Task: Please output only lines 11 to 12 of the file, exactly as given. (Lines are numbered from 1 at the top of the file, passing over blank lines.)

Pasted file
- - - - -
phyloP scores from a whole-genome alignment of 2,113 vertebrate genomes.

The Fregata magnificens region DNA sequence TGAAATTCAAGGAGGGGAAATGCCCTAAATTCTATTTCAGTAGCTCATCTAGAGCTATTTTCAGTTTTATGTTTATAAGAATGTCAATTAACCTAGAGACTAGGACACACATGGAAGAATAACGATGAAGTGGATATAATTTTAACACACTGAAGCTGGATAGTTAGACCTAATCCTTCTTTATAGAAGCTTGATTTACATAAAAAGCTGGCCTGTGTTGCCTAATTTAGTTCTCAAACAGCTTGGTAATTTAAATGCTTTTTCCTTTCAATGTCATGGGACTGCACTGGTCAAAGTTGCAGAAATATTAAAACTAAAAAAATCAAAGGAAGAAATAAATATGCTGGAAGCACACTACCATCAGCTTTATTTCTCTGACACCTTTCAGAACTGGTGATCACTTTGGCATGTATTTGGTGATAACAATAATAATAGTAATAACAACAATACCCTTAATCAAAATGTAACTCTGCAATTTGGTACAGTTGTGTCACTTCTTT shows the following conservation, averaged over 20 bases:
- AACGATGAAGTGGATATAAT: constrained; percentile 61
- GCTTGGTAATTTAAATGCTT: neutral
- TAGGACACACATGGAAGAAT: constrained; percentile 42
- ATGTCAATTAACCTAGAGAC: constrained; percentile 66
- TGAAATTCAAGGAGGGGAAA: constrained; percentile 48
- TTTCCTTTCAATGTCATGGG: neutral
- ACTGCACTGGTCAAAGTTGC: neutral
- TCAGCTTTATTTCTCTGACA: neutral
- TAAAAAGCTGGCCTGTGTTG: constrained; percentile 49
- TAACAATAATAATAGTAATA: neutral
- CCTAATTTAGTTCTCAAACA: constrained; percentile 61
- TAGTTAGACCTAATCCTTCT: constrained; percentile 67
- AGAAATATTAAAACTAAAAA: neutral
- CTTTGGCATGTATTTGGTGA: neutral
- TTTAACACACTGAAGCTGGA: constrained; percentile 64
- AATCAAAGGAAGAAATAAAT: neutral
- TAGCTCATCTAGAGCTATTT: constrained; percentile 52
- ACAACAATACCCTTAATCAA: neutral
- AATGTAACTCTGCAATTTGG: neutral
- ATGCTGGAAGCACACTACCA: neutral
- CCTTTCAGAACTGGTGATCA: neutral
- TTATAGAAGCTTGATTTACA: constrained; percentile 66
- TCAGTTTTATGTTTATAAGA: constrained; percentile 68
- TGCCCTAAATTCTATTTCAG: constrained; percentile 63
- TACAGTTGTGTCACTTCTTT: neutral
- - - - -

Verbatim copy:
- TAAAAAGCTGGCCTGTGTTG: constrained; percentile 49
- TAACAATAATAATAGTAATA: neutral